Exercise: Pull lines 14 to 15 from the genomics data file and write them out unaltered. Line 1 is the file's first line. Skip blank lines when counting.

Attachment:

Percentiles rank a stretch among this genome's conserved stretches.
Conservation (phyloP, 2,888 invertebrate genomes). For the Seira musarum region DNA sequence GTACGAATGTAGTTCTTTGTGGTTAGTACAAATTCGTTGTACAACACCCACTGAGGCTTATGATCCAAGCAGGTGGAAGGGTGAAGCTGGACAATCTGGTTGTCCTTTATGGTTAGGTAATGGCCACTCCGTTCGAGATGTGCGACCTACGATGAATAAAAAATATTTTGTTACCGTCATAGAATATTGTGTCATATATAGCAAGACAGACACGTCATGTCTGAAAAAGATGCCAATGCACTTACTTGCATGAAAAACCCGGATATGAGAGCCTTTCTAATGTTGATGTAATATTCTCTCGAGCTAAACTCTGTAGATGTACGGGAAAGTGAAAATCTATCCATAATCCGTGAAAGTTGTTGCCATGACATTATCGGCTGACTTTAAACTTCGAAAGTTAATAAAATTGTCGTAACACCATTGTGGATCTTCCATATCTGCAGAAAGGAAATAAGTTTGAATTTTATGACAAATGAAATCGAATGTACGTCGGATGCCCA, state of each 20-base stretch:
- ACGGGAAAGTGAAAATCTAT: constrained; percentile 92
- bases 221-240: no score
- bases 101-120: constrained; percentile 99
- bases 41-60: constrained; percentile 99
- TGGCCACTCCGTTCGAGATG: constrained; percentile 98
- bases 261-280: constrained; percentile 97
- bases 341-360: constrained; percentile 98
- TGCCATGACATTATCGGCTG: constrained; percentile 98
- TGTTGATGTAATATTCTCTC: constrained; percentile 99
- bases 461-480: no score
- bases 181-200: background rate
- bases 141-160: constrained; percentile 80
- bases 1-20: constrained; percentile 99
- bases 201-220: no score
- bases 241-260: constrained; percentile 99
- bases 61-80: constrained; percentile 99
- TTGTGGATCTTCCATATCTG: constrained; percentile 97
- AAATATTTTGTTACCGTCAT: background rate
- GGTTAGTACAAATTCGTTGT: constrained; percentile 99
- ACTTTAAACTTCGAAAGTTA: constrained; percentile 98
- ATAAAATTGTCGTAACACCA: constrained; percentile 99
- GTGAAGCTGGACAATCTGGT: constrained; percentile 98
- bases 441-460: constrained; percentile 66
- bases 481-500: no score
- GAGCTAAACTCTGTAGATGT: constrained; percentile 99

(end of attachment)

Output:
- bases 141-160: constrained; percentile 80
- bases 1-20: constrained; percentile 99